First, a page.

Freight on target but Network Rail warned
The Office of Rail and Road, the oversight body in the UK, has said it is investigating the performance of Network Rail, the infrastructure manager for most of the network, and has issued a warning over poor service in the designated North West and Central region in England.
While the figures for freight remain on target, there have been concerns expressed today by the Office of Rail and Road (ORR) which relate to impact on passenger services in those parts of England where operations have been most badly affected by Network Rail’s contribution to passenger train delays.
While it has been the passenger operations that have caught the national headlines, the industrial Midlands and North West regions of England also generate a significant percentage of the entire freight timetable for the UK, and operators in that area have taken close interest, and await specific findings later this year.
In the complex division of responsibility, between the various parts of Britain’s railway management, Network Rail has been apportioned 58 per cent of passenger delay minutes. That is down 1.1 per cent on last year, but still not enough to escape the disapproval of the regulator.
A letter, issued today by ORR chief executive John Larkinson to his counterpart at Network Rail, Andrew Haines, says that while performance overall has improved slightly, the North West and Central region has shown a deterioration over the past two years.
Referring to Network Rail’s own Interim Business Performance Report, which showed that the region was slightly below target for its train performance measures, Larkinson says ORR believes that the current position is more serious than conveyed in that publication. “It is delivering close to the worst level of performance for five years, it remains a long way adrift of its target and is tracking very close to the regulatory floor”, he writes, with specific reference to passenger performance measurements.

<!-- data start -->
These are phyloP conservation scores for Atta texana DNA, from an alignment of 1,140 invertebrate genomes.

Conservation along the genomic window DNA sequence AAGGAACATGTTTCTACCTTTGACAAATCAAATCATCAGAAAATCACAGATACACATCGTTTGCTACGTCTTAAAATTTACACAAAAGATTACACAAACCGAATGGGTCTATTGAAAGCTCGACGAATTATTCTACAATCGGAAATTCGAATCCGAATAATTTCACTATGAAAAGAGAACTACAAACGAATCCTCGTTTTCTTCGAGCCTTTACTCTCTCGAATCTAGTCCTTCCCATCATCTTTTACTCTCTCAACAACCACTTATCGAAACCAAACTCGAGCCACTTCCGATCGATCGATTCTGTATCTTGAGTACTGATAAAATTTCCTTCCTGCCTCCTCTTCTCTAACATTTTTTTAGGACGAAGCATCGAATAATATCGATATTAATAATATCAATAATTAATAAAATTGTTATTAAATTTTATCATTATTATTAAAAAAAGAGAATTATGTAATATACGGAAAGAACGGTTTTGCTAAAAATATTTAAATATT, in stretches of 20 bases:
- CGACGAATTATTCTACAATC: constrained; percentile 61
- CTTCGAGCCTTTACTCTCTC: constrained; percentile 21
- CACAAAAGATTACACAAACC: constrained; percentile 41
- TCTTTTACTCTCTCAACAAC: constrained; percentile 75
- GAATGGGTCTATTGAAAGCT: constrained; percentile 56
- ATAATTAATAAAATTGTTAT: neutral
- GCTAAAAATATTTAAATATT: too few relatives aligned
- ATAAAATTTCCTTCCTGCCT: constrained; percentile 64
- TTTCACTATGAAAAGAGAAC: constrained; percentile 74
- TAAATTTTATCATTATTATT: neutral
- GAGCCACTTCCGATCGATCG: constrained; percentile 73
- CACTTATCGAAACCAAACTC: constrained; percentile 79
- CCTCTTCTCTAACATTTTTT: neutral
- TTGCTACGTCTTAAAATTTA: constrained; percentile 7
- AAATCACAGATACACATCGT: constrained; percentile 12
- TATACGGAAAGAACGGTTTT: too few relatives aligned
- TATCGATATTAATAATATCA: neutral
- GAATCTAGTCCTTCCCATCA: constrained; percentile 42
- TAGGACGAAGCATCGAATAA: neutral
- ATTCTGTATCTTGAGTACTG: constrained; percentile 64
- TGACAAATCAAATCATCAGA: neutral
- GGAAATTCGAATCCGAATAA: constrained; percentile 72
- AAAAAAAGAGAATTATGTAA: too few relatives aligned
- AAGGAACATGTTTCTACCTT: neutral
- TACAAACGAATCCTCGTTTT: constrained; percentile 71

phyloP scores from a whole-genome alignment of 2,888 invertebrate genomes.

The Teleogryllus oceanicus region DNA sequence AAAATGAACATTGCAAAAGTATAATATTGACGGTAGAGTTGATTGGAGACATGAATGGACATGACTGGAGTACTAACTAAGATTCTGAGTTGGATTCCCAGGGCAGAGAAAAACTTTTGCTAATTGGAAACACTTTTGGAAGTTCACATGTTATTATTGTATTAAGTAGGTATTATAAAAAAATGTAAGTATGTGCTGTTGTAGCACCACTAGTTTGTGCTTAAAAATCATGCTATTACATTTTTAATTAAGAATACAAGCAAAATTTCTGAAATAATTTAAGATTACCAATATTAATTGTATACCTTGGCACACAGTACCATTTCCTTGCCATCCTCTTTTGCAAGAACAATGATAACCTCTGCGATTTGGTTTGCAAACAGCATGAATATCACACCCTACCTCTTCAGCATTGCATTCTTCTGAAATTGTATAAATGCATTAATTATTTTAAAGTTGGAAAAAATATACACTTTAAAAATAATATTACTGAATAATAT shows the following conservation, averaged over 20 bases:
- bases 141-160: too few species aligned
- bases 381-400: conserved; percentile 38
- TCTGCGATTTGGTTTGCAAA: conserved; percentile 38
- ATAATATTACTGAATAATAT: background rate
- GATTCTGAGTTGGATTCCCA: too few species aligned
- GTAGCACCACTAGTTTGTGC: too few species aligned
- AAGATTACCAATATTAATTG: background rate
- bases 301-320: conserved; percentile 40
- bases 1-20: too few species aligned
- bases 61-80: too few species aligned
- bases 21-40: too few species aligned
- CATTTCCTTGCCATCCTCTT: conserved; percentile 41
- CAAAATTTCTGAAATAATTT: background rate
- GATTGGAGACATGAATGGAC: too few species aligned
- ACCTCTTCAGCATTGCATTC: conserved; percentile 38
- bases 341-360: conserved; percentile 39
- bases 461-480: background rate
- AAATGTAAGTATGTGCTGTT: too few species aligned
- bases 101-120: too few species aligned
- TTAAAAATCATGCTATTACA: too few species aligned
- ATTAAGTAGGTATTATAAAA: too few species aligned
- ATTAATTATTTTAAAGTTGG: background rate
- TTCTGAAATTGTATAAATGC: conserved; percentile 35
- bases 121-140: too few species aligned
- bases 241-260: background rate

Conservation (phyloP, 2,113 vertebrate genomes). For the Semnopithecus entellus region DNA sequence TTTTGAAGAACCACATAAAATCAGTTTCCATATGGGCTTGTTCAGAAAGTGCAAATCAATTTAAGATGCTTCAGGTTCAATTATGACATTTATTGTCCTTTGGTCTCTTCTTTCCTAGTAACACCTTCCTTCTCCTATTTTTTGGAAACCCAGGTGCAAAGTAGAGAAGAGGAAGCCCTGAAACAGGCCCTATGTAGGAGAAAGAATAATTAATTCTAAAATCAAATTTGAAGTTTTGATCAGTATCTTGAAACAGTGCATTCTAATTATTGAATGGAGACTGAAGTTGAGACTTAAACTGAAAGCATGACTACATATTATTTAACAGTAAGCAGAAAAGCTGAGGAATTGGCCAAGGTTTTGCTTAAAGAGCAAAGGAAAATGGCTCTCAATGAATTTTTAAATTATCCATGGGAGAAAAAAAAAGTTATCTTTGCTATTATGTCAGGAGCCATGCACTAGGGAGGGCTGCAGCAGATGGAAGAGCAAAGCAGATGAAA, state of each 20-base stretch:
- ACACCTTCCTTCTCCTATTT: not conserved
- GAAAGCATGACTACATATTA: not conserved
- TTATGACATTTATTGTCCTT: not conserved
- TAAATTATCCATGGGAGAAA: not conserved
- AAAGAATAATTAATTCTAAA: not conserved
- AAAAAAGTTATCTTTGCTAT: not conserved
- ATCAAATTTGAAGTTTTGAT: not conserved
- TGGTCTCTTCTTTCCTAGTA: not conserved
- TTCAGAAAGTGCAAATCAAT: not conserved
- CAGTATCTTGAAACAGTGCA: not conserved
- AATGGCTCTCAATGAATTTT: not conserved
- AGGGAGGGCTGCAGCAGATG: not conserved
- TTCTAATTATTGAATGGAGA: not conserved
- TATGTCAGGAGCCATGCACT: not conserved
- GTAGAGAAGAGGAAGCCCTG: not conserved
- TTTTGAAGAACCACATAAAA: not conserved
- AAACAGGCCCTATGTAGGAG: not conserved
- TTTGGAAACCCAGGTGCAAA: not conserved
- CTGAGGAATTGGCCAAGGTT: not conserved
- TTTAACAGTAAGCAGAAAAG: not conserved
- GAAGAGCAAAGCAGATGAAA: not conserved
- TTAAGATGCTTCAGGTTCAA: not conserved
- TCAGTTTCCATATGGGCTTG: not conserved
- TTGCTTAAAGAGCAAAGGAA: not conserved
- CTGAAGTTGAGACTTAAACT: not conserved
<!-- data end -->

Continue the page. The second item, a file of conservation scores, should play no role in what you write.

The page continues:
By contrast, Network Rail receives some comfort in the letter, for performance in Wales and West Region and also in Scotland, where it is more closely allied with the passenger train operators, and is adhering to Scottish government guidelines as part of an industry remedial plan.
Network Rail chief executive Andrew Haines responded with an apology, saying to rail users, on behalf of the rail industry, “We have let you down”. He added that there is no quick fix, but a task force has been pulled together to tackle the problems head-on. Noting that other parts of the country had seen good progress, he said reliability in a lot of places was at record high levels. “Recovering from any small incident or issue, be that a fallen tree, a broken down train or track fault, on a congested and clogged network, remains our biggest challenge”.
Adding to the letter, which has been widely published, Larkinson added, “ORR is responsible for looking at how Network Rail contributes to train delays and while there are areas of very good performance such as in Wales and Western region, Network Rail’s performance in North West and Central region is not good enough. That is why we are putting the company on a warning to make sure its improvement plans deliver for passengers”.
In response to RailFreight.com, ORR said that in this update they wanted to concentrate on passenger performance and will provide their assessment of freight performance in their annual assessment due in July. They also point out that, unlike passenger performance figures, the freight delivery metric is currently on target.